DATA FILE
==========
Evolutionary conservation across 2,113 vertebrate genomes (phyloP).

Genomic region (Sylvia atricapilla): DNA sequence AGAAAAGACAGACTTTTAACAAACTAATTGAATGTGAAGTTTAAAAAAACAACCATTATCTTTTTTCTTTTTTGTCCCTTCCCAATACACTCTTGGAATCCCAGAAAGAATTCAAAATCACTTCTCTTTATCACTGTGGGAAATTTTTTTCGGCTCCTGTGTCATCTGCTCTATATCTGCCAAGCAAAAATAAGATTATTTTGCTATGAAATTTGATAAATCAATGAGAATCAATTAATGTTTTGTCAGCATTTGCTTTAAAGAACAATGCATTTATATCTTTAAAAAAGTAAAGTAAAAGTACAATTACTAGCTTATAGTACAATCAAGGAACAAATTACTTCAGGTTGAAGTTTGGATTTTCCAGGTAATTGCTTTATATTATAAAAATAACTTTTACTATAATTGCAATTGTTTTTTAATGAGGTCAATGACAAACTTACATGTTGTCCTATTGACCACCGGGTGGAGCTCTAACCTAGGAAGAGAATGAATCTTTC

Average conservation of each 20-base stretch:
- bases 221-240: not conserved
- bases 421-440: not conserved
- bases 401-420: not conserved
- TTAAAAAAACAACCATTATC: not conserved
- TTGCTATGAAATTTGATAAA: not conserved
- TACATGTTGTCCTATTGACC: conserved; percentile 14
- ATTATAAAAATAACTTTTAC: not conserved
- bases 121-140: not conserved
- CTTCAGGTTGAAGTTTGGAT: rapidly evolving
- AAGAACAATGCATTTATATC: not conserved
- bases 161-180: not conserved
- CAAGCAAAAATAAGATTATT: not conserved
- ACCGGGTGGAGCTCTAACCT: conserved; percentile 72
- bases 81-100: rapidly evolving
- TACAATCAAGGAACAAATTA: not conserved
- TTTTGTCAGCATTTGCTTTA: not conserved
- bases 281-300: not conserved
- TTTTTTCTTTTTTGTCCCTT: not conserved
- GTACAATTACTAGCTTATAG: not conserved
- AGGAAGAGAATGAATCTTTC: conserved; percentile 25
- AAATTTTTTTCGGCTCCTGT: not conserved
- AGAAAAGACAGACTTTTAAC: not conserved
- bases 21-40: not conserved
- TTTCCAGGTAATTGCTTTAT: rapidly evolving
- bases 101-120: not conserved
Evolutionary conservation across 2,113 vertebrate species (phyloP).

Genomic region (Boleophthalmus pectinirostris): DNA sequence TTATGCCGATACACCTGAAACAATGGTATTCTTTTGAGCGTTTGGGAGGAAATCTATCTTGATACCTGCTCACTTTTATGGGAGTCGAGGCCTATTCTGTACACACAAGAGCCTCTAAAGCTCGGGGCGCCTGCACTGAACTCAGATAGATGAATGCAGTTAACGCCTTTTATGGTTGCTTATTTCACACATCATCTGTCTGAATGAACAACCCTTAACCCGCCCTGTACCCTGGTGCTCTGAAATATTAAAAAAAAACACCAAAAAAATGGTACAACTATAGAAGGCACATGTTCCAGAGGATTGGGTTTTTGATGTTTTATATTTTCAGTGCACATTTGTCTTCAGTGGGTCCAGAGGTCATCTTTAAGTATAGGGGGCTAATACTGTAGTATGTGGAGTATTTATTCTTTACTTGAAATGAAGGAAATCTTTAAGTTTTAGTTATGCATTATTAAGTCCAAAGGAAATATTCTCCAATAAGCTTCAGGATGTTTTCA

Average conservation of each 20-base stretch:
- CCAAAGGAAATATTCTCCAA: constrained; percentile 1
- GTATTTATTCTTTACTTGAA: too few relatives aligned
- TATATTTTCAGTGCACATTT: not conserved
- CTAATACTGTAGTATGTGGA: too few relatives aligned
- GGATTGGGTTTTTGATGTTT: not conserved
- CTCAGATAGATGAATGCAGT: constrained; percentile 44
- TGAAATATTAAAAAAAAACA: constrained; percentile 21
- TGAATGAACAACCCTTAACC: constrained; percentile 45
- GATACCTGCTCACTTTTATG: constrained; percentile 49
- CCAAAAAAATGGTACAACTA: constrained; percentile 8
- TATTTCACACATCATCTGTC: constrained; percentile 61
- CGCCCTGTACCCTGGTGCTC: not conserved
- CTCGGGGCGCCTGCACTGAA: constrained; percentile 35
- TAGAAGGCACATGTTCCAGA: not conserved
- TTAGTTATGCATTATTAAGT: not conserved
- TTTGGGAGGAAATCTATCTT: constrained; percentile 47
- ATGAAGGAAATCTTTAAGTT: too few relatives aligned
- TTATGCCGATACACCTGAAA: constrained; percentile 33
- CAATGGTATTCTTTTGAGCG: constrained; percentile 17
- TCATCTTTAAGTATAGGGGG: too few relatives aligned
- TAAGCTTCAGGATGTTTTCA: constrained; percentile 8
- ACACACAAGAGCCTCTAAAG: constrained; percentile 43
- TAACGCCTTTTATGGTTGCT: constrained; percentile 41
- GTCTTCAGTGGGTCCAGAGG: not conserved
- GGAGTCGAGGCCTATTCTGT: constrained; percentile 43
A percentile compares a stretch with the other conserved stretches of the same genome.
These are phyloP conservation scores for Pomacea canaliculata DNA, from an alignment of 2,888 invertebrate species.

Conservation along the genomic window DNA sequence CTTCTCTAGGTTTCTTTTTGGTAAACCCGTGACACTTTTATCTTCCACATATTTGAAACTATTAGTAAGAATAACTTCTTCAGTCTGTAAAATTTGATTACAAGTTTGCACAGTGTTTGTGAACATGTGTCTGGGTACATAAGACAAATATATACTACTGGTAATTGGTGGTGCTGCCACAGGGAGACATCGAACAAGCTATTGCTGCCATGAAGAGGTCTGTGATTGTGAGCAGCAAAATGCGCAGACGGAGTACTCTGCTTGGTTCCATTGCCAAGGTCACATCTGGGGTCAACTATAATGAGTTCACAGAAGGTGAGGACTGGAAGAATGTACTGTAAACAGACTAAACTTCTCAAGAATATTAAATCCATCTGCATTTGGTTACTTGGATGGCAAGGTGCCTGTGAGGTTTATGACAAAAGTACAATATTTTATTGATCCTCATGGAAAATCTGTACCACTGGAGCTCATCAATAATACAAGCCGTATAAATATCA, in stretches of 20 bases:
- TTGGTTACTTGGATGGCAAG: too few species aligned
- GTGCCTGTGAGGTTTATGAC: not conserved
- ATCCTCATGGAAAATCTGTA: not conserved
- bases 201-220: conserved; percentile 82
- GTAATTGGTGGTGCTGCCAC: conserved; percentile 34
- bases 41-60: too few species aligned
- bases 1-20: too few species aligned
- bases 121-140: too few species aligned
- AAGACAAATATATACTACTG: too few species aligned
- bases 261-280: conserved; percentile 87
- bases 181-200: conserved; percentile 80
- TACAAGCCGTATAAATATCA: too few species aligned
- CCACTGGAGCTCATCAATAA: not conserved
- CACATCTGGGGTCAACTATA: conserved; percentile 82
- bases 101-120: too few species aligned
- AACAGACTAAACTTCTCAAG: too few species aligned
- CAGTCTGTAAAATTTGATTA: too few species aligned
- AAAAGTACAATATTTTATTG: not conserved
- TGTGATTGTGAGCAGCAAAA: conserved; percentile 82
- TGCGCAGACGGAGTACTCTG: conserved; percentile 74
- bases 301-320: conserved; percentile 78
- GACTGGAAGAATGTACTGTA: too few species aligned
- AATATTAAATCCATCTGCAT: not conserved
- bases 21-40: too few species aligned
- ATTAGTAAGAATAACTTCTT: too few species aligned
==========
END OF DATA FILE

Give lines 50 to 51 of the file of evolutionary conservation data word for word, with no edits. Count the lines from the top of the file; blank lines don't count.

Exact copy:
- CAATGGTATTCTTTTGAGCG: constrained; percentile 17
- TCATCTTTAAGTATAGGGGG: too few relatives aligned